87. When the combinations of the preceding articles are executed with sufficient skill the instructor will devise longer ones or courses at arms to be memorized and executed at the command ASSAULT. The accuracy and celerity of the movements will be carefully watched by the instructor with a view to correction of faulty execution.
88. Satisfactory progress having been made, the Instructor will proceed to the exercise at will, by which is meant combats between two men, each endeavoring to hit the other and to avoid being hit himself. This object will generally be beet accomplished by performing the various movements In the manner prescribed.
36 SABER EXERCISE ON FOOT
89. The instructor can supervise only one pair of combatants at a time. Frequent changes should be made, so that the men may learn from each other. A strong and skilful opponent will inspire caution, whereas with a weaker one more vigorous action is indicated, and the recognized superiority imparts coolness and confidence, which are valuable qualifies in combat.
90. The assault should simulate as closely as practicable the conditions of actual combat and should be entered into with caution, the guard being assumed before the adversary comes within reach.
The combat must not begin until the instructor commands GO, after which either party has the right to attack. To stop the contest the instructor will command HALT, at which the combatants will immediately come to attention and then remove their masks.
The instructor will closely observe the contest and decide doubtful points. He will at once stop the combat upon the slightest indication of temper. After conclusion of the combat he will comment on the action of both parties, point out errors and deficiencies, and explain how they may be avoided in the future.
RULES FOR EXERCISES AT WILL.
91. (a) Begin the contest with simple, careful movements, with a view to forming a correct opinion of the adversary; afterwards, everything will depend on quick perception of the adversary's intention, coolness, and rapid and correct execution of the movements.
(b) When It Is necessary to stop the contest, for example, because of breaking of weapons or displacement of means of protection, take the position of carry saber.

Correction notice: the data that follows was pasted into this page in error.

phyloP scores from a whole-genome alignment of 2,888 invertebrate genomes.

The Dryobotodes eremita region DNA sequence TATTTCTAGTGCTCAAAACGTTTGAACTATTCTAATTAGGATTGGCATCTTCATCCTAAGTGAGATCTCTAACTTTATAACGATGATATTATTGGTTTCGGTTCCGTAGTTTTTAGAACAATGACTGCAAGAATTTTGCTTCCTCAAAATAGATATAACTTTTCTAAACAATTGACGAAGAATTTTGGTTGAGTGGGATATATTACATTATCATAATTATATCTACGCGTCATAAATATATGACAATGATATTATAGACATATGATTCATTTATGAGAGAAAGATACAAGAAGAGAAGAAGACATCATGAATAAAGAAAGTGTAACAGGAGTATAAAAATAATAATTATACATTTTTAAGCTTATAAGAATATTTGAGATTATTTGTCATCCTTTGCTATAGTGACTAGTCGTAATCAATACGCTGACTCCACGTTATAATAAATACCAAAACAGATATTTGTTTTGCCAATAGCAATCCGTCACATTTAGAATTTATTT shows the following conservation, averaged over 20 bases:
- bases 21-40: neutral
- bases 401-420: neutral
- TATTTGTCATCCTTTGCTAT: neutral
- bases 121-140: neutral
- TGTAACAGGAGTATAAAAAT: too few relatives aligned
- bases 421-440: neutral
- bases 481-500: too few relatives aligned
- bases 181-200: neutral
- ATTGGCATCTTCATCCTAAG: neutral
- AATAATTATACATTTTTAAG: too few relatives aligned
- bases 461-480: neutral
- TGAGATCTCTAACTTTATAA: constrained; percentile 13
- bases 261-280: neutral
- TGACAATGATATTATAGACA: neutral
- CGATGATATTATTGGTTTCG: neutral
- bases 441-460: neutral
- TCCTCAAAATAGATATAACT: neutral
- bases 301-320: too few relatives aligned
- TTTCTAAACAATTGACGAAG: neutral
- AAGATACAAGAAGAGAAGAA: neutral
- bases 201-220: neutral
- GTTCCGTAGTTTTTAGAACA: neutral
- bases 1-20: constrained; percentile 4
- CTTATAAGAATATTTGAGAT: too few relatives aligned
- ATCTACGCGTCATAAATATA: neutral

(c) Alter receiving a fair hit, a return is not permitted.
(d) Continual retreat from the adversary's attack and frequent dodging to escape cuts or thrusts should be avoided.
(e) Maintain position on the directing line and at normal distance -never nearer than short distance,.
(f) Do not attack until the adversary is ready and in condition to defend himself.
(g) Upon receiving a cut or thrust call out "Hit." Grazing thrusts and hits with the fiat of the blade do not count.
HINTS FOR INSTRUCTORS.
92. All the prescribed movements, both simple and in combination, must be executed with the greatest precision.
SABER EXERCISE ON FOOT 37
The instructor must be master of his weapon, not only to show the various movements, but also to lead in the exercises at will. He should stimulate the zeal of the men and arouse pleasure in the work.
The character of each man, his bodily conformation, and his degree of skill must always be taken into account. When the instructor is demonstrating the combinations Feints, and returns, the rapidity of his attack should be regulated by the skill of the pupil, and no more force than is necessary should be used. Lithe pupil exposes himself too much in the feints and parries, the instructor will, by a cut or thrust, convince him of his error; but if these returns be too swiftly or too strongly made, the pupil will become too cautious and the precision of his attack will be Impaired. The object is to teach the pupil, not to give exhibitions of superior skill.